12 Tips for Entertaining Kids During School Breaks


School holidays can sneak up on parents, leaving us scrounging for activities for our kids that won’t break the bank or the windows in our homes. Here’s a simple checklist you can start planning for now so that you can face down any school break without breaking a sweat.

Write a Plan Together

Spend 30 minutes on the first day of the break writing a plan with your child that includes daily activities, alternative activities (like a bad weather jar), chores, goals, and rewards. Make sure you plan for plenty of down time to allow kids the chance to learn how to entertain themselves without electronic devices or micromanagement. Put the plan into action on day one, and stick with it. Creating some homemade chore checklists can get kids engaged and keep them accountable, as well.

Start With a Clean Slate (or Room)

Teaching a child how to organize and sort is one of those lessons that falls to parents. Grouping like items and sorting them by category teaches spatial reasoning, and starting summer with a clean and organized room can help avoid some of those fruitless searches for lost toys or favorite shirts.

Plan a Dinner Party

Combine multiple lessons by planning a dinner party or picnic with your child. Challenge their math and nutrition knowledge with grocery shopping and food prep, and invite guests to enjoy the fruits of their labors. Make it a fancy affair to teach table setting and manners, and involve the whole family in cleaning the house before guests arrive. Bonus project: Have your kids design their own placemats that depict where each dish and utensil should be placed when setting the table. Use contact paper to make their custom placemats easily cleanable.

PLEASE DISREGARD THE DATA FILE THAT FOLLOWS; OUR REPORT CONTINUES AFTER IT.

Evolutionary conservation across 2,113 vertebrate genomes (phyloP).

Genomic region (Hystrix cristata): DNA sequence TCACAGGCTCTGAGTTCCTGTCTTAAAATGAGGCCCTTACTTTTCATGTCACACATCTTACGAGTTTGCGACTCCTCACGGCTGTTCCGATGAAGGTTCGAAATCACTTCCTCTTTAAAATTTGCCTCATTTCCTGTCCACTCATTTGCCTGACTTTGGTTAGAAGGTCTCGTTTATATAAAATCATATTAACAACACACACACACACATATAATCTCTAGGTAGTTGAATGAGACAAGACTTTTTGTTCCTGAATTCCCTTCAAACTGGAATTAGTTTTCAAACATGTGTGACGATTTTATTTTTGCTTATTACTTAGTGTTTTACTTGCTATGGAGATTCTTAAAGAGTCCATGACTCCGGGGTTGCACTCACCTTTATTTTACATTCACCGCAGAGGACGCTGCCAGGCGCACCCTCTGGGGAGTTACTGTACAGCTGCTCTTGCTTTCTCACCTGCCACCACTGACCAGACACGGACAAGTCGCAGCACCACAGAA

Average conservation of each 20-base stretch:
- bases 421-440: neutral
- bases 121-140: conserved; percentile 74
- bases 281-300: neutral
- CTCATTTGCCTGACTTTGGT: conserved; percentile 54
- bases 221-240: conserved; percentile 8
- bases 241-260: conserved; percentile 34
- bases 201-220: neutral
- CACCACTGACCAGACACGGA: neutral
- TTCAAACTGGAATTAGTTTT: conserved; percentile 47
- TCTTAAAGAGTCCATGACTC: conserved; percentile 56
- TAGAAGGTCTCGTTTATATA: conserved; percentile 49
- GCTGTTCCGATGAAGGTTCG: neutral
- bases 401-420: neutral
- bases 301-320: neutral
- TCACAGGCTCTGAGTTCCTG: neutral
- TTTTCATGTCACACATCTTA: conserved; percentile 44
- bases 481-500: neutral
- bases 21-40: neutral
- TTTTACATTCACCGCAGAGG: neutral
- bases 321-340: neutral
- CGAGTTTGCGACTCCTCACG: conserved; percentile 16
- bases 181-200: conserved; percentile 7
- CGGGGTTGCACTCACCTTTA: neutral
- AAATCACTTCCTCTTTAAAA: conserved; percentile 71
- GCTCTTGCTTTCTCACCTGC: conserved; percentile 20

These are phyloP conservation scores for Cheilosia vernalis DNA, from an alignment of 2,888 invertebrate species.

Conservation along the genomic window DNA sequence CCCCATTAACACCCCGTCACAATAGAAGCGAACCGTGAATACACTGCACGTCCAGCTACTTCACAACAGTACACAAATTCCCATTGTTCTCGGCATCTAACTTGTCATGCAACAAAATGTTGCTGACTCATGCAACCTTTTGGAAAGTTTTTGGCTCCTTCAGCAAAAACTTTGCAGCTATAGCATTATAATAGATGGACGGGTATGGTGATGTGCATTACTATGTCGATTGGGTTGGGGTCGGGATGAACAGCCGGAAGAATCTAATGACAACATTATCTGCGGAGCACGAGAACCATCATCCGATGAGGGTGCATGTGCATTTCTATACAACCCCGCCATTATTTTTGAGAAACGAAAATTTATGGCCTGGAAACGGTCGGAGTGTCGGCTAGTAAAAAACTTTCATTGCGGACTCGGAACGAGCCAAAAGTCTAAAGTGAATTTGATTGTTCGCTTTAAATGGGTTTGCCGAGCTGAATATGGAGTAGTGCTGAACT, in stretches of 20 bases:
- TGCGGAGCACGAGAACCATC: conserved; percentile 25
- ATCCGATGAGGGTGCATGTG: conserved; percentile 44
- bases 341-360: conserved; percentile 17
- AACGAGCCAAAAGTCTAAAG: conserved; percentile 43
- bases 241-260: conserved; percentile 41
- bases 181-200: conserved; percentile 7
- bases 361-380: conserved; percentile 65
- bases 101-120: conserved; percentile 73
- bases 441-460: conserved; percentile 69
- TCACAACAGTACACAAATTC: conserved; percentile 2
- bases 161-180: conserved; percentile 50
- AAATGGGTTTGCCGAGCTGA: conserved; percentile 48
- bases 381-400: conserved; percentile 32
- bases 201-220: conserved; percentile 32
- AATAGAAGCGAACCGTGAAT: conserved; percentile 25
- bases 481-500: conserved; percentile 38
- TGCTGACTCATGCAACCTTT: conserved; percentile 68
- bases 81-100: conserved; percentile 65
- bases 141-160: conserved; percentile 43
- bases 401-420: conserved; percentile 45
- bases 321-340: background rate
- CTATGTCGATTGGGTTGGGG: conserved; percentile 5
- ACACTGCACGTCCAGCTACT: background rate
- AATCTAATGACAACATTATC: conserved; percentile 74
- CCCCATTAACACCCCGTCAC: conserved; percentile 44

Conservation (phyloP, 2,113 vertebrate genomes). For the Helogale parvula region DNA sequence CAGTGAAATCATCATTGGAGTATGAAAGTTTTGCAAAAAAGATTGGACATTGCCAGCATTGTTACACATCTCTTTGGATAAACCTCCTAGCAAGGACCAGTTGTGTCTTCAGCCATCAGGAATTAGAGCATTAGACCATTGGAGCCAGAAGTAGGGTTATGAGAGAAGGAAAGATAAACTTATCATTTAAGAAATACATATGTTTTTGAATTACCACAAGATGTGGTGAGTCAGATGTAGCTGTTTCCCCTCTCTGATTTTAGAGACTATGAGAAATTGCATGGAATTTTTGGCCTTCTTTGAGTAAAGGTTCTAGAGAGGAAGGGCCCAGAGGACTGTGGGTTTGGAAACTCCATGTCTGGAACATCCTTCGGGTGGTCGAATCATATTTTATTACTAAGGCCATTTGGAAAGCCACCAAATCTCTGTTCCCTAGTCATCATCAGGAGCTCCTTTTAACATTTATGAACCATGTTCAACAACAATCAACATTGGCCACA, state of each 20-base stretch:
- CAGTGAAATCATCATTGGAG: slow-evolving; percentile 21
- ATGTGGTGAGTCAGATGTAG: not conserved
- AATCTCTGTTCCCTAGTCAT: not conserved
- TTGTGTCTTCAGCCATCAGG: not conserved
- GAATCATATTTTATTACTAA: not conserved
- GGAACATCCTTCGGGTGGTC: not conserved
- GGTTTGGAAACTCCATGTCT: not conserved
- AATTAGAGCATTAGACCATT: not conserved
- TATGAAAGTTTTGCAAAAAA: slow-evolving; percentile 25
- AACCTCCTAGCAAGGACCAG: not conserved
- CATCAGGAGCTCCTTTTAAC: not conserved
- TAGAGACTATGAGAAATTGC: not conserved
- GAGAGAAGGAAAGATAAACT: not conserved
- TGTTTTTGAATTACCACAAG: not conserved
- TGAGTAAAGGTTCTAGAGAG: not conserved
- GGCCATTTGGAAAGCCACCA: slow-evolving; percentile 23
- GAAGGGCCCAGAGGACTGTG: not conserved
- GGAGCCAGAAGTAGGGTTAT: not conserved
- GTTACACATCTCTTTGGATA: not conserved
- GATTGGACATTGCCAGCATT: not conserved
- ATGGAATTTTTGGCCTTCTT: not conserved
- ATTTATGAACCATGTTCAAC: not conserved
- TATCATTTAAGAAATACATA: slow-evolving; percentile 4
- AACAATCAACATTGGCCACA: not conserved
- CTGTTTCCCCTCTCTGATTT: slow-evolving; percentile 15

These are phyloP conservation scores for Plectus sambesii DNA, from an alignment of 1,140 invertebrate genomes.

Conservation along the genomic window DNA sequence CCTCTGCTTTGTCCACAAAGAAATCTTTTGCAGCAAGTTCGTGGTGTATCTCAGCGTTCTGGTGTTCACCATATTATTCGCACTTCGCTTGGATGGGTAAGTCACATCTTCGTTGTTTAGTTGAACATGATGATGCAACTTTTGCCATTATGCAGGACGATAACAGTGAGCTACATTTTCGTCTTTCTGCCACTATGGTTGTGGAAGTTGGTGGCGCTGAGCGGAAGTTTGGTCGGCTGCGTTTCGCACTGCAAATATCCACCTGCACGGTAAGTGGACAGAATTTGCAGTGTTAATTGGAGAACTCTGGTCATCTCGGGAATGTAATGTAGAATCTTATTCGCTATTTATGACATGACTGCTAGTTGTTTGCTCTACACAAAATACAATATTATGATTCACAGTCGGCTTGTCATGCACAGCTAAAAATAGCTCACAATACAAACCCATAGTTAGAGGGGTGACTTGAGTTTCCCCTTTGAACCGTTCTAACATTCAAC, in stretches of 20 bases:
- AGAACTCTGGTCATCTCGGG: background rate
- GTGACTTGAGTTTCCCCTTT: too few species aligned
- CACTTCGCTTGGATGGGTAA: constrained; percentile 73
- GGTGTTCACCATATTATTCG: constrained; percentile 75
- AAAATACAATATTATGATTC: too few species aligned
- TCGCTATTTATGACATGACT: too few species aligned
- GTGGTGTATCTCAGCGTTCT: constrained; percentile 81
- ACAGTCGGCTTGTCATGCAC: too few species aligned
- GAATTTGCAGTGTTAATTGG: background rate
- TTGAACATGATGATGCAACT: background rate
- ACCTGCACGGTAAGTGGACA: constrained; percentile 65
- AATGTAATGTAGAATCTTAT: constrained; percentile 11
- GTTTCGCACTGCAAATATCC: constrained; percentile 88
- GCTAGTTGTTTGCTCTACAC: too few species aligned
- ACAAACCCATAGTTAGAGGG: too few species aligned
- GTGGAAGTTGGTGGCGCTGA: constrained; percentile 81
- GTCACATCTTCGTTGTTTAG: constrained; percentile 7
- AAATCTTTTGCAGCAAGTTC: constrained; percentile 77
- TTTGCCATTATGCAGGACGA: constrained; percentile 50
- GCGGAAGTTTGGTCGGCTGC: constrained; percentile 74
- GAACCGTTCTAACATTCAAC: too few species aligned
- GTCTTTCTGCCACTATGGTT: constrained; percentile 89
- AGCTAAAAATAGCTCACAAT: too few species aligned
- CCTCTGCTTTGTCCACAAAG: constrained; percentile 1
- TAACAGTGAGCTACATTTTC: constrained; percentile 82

Study the Universe

Kids enjoy hands-on lessons, so buy a solar system model kit or use what you have at home to make a model to decorate their newly clean room. Make one planet a day as you study its size, placement, and atmosphere, and talk about what it would be like to visit that planet. Wrap up the project with a big installation in the room, and then study the stars in your backyard on a blanket or trampoline. You’ll find all the information you need for this project (and when to plan it to coincide with some astronomical events) through StarDate.org.

Keep Them Social

Kids tend to lose touch with friends over breaks, so plan a couple of playdates or sleepovers before school lets out, but take it a step further during longer breaks. Teach your kids about snail mail by having them pen letters to a pal from school. This project will keep up their writing skills. Also, teaching children to write and mail letters is becoming a novel idea, but it’s one that will help them learn about the postal system they’ll have to navigate at some point. To make it a geography lesson, find a distant pen pal your child’s age through a local church, school, or other organization, and help them find the pal’s location on a map or globe.

Build and Run a Lemonade (or Hot Chocolate) Stand

Whether it’s a more elaborate front-yard lemonade stand, a prime location selling bottled water out of a cooler at a garage sale, or a hot chocolate venture at a local big-box store during shopping season, budding entrepreneurs can learn a lot about business and sales with a little startup capital and a business plan. They need help putting the plan together and hauling heavy supplies. For an enterprising lesson in frugality, challenge your child to build their beverage stand out of discarded pallets or other recyclable materials.

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About Author

Becky Dolgener

A seasoned writer and editor, Becky Dolgener is the Executive Editor and a contributing writer for Strategy Magazine. With a BS in Speech Communication, she has more than 12 years' experience in business, communications, and marketing, as well as special interests in wellness, DIY, budget-friendly living, and child wellness.

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